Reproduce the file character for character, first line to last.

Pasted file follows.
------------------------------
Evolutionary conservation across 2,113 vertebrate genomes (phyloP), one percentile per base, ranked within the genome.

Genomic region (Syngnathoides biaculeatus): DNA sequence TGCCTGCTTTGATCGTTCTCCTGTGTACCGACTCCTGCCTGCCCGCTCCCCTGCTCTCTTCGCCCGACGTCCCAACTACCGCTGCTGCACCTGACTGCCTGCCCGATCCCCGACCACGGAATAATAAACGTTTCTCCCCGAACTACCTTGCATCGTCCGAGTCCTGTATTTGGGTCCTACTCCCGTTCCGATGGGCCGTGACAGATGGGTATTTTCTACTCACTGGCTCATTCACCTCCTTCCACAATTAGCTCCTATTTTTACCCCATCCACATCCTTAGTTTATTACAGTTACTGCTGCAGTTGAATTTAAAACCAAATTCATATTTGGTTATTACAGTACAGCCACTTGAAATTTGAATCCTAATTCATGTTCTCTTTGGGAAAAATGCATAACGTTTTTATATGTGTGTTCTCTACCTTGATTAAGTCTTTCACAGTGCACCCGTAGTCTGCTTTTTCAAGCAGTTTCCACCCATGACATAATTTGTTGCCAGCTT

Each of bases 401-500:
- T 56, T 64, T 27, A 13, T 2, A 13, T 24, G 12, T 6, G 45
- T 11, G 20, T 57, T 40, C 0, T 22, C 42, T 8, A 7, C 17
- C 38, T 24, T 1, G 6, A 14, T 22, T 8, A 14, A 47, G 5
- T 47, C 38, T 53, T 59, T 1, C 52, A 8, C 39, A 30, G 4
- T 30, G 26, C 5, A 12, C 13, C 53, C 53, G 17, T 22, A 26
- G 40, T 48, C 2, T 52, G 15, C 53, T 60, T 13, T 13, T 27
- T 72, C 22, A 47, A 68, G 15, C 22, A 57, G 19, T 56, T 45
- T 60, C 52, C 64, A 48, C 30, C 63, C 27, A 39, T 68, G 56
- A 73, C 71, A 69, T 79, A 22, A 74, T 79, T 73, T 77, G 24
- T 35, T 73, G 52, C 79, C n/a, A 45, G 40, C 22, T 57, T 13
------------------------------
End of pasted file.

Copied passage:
Evolutionary conservation across 2,113 vertebrate genomes (phyloP), one percentile per base, ranked within the genome.

Genomic region (Syngnathoides biaculeatus): DNA sequence TGCCTGCTTTGATCGTTCTCCTGTGTACCGACTCCTGCCTGCCCGCTCCCCTGCTCTCTTCGCCCGACGTCCCAACTACCGCTGCTGCACCTGACTGCCTGCCCGATCCCCGACCACGGAATAATAAACGTTTCTCCCCGAACTACCTTGCATCGTCCGAGTCCTGTATTTGGGTCCTACTCCCGTTCCGATGGGCCGTGACAGATGGGTATTTTCTACTCACTGGCTCATTCACCTCCTTCCACAATTAGCTCCTATTTTTACCCCATCCACATCCTTAGTTTATTACAGTTACTGCTGCAGTTGAATTTAAAACCAAATTCATATTTGGTTATTACAGTACAGCCACTTGAAATTTGAATCCTAATTCATGTTCTCTTTGGGAAAAATGCATAACGTTTTTATATGTGTGTTCTCTACCTTGATTAAGTCTTTCACAGTGCACCCGTAGTCTGCTTTTTCAAGCAGTTTCCACCCATGACATAATTTGTTGCCAGCTT

Each of bases 401-500:
- T 56, T 64, T 27, A 13, T 2, A 13, T 24, G 12, T 6, G 45
- T 11, G 20, T 57, T 40, C 0, T 22, C 42, T 8, A 7, C 17
- C 38, T 24, T 1, G 6, A 14, T 22, T 8, A 14, A 47, G 5
- T 47, C 38, T 53, T 59, T 1, C 52, A 8, C 39, A 30, G 4
- T 30, G 26, C 5, A 12, C 13, C 53, C 53, G 17, T 22, A 26
- G 40, T 48, C 2, T 52, G 15, C 53, T 60, T 13, T 13, T 27
- T 72, C 22, A 47, A 68, G 15, C 22, A 57, G 19, T 56, T 45
- T 60, C 52, C 64, A 48, C 30, C 63, C 27, A 39, T 68, G 56
- A 73, C 71, A 69, T 79, A 22, A 74, T 79, T 73, T 77, G 24
- T 35, T 73, G 52, C 79, C n/a, A 45, G 40, C 22, T 57, T 13